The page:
GameMaker Studios is the tech behind such hits as Hotline Miami, Hyper Light Drifter and The Swords of Ditto. For years, the tech firm has been helping smaller developers get their ideas out there and into the market.
But now the tech outfit's parent company - YoYo Games - is looking to further help indie developers with the announcement of a brand new publishing arm. We caught up with publishing manager Chris Trewartha to find out more.
What was the thinking behind this new indie publishing arm?
We're in a unique position. What YoYo has now which it didn't have in the past is all the advantages of being a small company that developers already have a relationship with - we have the technical know-how, the commercial know-how from the team here. We can look at games and see if they require some optimisation and so on that can help developer really get the most out of games. Then we're also owned by PlayTech, which gives us the market clout to compete. If your game requires that, then we can help out, which might not have been the case in the past.
It's a good question. There has been a slight transition - the team has brought in some new hires, including myself, to give a different perspective, so it could simply be a personnel thing. It could be to do with GameMaker 2 being the focus for quite a long time. As a company that's been quite focused on its tech previously, maybe some of the other things that we could have been doing were things the company just wasn't able to do. Now, we have an opportunity to step back and see what's required, what the best move for the company is.
What are you offering developers?
The pitch on the publishing side is we are helping out with marketing and PR and so on. We are helping developers find an audience. We're quite traditional in that regard, I guess. If required, we are in a position to look at the technical side and help with the porting process as we have relationships with all the platforms. In terms of funding, that's not the first thing we're looking at, because there are quite a few games out there that are already closer to launch and those projects are our first port of call. I wouldn't rule out funding in the future, but it's not the first place we're looking.
Are you only working with GameMaker developers?
It's only GameMaker developers at the moment. That makes sense, in terms of everything I've spoken about already about helping people find an audience and amplifying their game. And again, we have the technical know-how so it makes sense to keep it within the GameMaker community.
What sort of projects or teams are you looking to work with?
My background is development so it's certainly something I'm interested in, how you can work with a team. Some things you look at and you know the team can handle it and you want to give them the freedom to do what they want; others you look at and think if you can pair them up with someone else, then it'll be better than it was so we'll pitch in that regard. The overall knowledge of the community affords us some opportunities. In terms of the type of games we're after, we're looking for a mix of creative capability, which makes us excited about what people are achieving with GameMaker, as well as commercial viability, where the team are thinking about it in that regard; about how they're going to find a large audience and so on. If we can find a blend of those two things, we'll be in a good place.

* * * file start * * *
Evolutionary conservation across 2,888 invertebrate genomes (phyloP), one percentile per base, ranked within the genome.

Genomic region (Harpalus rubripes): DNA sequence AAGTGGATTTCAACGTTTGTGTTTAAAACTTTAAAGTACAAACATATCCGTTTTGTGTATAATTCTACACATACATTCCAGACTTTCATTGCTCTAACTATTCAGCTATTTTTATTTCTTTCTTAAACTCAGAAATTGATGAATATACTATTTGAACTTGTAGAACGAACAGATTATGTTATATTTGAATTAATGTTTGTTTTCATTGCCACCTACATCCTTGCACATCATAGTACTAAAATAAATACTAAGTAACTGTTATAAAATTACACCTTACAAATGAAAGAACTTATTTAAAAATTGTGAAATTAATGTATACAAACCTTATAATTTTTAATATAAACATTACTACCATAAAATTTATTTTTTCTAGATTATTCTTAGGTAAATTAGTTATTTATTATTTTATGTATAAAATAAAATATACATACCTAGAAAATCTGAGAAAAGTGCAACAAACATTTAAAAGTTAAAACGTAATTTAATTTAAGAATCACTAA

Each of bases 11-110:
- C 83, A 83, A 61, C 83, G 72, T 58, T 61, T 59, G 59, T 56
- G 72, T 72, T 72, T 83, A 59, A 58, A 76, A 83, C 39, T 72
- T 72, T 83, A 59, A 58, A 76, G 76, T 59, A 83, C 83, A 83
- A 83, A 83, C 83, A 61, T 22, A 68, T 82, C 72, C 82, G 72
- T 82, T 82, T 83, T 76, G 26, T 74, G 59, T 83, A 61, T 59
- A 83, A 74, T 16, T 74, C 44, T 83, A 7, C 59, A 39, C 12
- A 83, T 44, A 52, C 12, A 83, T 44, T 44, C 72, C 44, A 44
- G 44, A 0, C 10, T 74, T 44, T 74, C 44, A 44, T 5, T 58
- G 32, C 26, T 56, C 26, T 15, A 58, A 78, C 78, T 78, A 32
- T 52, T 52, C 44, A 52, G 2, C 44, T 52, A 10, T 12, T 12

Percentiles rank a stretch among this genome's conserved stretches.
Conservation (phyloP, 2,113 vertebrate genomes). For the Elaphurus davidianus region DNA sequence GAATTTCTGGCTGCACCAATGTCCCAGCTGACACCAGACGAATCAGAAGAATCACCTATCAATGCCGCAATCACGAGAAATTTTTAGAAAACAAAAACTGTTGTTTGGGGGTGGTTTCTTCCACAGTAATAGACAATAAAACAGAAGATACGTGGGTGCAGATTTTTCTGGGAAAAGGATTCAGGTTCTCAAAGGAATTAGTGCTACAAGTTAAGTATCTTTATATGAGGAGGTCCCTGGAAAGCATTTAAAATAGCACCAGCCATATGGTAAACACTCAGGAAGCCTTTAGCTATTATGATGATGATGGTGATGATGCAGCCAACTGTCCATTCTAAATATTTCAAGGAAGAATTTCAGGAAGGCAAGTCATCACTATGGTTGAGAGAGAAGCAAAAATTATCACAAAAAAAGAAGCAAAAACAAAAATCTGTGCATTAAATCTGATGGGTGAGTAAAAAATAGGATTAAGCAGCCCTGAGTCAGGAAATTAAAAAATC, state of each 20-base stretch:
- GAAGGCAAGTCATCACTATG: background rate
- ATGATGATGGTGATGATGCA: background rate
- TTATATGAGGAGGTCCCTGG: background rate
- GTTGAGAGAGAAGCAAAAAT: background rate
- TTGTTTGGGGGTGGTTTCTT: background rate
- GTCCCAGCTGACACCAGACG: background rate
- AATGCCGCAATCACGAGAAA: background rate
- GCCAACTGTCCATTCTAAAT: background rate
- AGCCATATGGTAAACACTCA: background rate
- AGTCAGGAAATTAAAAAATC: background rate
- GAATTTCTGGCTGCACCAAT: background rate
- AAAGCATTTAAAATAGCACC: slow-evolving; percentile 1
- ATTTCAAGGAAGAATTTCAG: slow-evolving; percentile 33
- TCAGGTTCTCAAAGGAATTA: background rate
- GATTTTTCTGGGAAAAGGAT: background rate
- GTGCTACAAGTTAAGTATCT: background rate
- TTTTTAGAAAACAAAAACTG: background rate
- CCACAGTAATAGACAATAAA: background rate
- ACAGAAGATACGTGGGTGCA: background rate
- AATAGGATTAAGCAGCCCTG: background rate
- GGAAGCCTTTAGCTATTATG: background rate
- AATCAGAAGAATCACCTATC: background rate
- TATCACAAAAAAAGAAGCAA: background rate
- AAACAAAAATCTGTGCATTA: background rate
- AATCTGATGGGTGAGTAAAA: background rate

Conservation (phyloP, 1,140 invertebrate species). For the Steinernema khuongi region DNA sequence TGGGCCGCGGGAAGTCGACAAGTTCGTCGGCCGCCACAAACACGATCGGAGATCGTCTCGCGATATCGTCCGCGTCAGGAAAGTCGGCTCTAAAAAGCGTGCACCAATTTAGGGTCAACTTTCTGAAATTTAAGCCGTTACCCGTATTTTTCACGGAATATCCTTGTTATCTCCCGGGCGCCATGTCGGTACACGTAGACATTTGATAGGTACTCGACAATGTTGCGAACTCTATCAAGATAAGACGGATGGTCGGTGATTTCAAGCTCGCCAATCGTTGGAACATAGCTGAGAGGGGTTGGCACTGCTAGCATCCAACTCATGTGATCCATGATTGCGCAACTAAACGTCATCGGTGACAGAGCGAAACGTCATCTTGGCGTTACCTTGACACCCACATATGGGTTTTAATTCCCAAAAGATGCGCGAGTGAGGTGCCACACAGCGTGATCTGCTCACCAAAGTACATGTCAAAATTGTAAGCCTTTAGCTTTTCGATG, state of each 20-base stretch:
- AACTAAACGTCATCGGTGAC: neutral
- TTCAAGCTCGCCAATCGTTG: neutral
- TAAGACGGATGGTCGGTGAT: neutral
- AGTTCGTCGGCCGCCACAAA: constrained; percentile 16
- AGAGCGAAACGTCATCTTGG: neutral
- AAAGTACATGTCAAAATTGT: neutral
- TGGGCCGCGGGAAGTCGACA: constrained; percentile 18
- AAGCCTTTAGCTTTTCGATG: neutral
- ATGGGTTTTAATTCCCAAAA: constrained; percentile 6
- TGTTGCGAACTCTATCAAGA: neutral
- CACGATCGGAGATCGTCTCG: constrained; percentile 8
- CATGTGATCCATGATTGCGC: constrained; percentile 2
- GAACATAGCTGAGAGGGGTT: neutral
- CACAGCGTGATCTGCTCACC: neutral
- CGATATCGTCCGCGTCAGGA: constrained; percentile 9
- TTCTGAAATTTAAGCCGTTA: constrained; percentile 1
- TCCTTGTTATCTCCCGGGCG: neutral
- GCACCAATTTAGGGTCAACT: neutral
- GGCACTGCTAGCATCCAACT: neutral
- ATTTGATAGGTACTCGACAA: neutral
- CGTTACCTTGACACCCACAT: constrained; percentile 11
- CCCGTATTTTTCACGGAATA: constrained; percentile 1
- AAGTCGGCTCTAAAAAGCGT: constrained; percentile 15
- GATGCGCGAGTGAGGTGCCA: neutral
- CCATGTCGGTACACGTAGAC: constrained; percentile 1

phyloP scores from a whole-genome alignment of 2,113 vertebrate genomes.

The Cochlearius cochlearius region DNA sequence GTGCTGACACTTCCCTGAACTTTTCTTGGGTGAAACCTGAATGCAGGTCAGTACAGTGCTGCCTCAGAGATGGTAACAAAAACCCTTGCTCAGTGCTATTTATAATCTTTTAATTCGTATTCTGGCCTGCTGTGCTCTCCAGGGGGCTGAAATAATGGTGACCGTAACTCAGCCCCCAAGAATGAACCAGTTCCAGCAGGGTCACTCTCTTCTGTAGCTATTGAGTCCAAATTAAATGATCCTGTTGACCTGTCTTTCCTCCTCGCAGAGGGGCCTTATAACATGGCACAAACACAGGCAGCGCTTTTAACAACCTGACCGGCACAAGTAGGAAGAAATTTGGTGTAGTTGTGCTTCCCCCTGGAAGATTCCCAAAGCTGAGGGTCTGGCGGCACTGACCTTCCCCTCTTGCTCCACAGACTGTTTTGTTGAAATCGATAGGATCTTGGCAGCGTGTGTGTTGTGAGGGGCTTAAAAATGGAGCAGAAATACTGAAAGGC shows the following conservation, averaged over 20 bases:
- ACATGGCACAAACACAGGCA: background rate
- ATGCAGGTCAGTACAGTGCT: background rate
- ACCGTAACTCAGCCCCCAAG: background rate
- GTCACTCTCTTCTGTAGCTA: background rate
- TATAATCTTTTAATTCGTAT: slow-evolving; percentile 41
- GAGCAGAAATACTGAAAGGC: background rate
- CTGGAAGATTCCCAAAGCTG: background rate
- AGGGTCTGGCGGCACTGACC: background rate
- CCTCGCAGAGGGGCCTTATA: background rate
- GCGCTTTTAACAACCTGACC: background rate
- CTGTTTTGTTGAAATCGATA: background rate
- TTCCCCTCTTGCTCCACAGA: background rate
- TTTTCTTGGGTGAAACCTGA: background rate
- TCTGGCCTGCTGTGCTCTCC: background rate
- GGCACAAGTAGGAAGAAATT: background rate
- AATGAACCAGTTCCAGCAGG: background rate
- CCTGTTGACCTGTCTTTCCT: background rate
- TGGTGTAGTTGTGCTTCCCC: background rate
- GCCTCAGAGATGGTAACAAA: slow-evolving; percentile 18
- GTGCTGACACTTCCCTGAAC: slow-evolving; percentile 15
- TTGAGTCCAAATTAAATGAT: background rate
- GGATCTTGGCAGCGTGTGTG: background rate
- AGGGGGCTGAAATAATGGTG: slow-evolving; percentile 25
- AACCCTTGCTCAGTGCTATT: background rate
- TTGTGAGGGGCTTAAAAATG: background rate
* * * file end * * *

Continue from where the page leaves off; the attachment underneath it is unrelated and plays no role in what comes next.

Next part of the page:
How long will it be before we see products you have publishing hitting the market?
Really it depends on what comes in. We've been talking with some teams. There's really nothing holding us up. We're already a company with a live product that puts updates out and we're battle ready. We're working with PR and so on. There are no games immediately in the works, but there's also nothing holding us back. The announcement yesterday was really to build awareness that we're doing this and encourage them to come say hello.
What sort of impact do you think that GamerMaker has had?
I come from an engineering background and what I've observed from GameMaker is that it allows creative guys to get their vision out without having too much technical expertise. It lets them get their game together fast, make their vision a reality and do that in a cross-platform way with a good community. Something that's been surprising to me since joining is seeing just how engaged these teams and how willing they are to help each other. That's maybe one of the strongest things we have going.
What's the ambition for the publishing arm?
I hope that we find a way to bring exciting people to market, to make them more of a success than they would have been without us. I want this to be a long-term thing so I have to make sure that the decisions that we make and the games we promote are right and that means it's an on-going service alongside GameMaker itself. The two of them going hand-in-hand. There's some natural synergy there and I need to be thinking about both of these arms of the company in terms of long-term support and viability.